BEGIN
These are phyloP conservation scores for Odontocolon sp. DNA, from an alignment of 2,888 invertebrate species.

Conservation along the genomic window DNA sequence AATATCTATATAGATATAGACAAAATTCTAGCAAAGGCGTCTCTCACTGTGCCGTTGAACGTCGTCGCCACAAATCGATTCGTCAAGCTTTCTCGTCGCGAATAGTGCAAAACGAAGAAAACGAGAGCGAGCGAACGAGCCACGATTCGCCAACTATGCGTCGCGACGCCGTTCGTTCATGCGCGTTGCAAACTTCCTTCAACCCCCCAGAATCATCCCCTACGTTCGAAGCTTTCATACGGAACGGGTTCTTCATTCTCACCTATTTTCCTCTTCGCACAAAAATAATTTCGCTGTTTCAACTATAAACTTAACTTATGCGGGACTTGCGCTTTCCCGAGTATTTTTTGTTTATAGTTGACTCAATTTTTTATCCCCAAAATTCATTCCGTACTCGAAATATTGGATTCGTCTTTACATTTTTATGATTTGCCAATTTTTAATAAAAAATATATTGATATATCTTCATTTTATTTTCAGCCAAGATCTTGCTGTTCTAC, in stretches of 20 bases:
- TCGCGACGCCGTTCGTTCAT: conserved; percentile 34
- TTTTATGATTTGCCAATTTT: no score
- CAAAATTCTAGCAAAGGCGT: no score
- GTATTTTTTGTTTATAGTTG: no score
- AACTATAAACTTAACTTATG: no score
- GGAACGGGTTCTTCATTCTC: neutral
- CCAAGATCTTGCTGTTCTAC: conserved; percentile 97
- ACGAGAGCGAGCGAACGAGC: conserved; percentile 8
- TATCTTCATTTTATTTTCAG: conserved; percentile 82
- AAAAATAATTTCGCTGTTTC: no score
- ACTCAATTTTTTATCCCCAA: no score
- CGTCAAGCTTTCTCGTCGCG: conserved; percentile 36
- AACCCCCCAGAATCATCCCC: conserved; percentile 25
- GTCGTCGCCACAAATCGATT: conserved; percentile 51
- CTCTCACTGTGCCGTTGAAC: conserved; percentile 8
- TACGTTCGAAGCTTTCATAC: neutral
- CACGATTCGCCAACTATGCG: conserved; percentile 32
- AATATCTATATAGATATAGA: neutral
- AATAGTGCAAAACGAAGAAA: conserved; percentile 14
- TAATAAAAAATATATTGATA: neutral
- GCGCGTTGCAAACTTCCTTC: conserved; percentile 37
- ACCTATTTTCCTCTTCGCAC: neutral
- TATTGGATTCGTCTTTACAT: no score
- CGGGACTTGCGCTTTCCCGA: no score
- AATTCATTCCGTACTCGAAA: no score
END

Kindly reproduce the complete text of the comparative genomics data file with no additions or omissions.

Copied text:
These are phyloP conservation scores for Odontocolon sp. DNA, from an alignment of 2,888 invertebrate species.

Conservation along the genomic window DNA sequence AATATCTATATAGATATAGACAAAATTCTAGCAAAGGCGTCTCTCACTGTGCCGTTGAACGTCGTCGCCACAAATCGATTCGTCAAGCTTTCTCGTCGCGAATAGTGCAAAACGAAGAAAACGAGAGCGAGCGAACGAGCCACGATTCGCCAACTATGCGTCGCGACGCCGTTCGTTCATGCGCGTTGCAAACTTCCTTCAACCCCCCAGAATCATCCCCTACGTTCGAAGCTTTCATACGGAACGGGTTCTTCATTCTCACCTATTTTCCTCTTCGCACAAAAATAATTTCGCTGTTTCAACTATAAACTTAACTTATGCGGGACTTGCGCTTTCCCGAGTATTTTTTGTTTATAGTTGACTCAATTTTTTATCCCCAAAATTCATTCCGTACTCGAAATATTGGATTCGTCTTTACATTTTTATGATTTGCCAATTTTTAATAAAAAATATATTGATATATCTTCATTTTATTTTCAGCCAAGATCTTGCTGTTCTAC, in stretches of 20 bases:
- TCGCGACGCCGTTCGTTCAT: conserved; percentile 34
- TTTTATGATTTGCCAATTTT: no score
- CAAAATTCTAGCAAAGGCGT: no score
- GTATTTTTTGTTTATAGTTG: no score
- AACTATAAACTTAACTTATG: no score
- GGAACGGGTTCTTCATTCTC: neutral
- CCAAGATCTTGCTGTTCTAC: conserved; percentile 97
- ACGAGAGCGAGCGAACGAGC: conserved; percentile 8
- TATCTTCATTTTATTTTCAG: conserved; percentile 82
- AAAAATAATTTCGCTGTTTC: no score
- ACTCAATTTTTTATCCCCAA: no score
- CGTCAAGCTTTCTCGTCGCG: conserved; percentile 36
- AACCCCCCAGAATCATCCCC: conserved; percentile 25
- GTCGTCGCCACAAATCGATT: conserved; percentile 51
- CTCTCACTGTGCCGTTGAAC: conserved; percentile 8
- TACGTTCGAAGCTTTCATAC: neutral
- CACGATTCGCCAACTATGCG: conserved; percentile 32
- AATATCTATATAGATATAGA: neutral
- AATAGTGCAAAACGAAGAAA: conserved; percentile 14
- TAATAAAAAATATATTGATA: neutral
- GCGCGTTGCAAACTTCCTTC: conserved; percentile 37
- ACCTATTTTCCTCTTCGCAC: neutral
- TATTGGATTCGTCTTTACAT: no score
- CGGGACTTGCGCTTTCCCGA: no score
- AATTCATTCCGTACTCGAAA: no score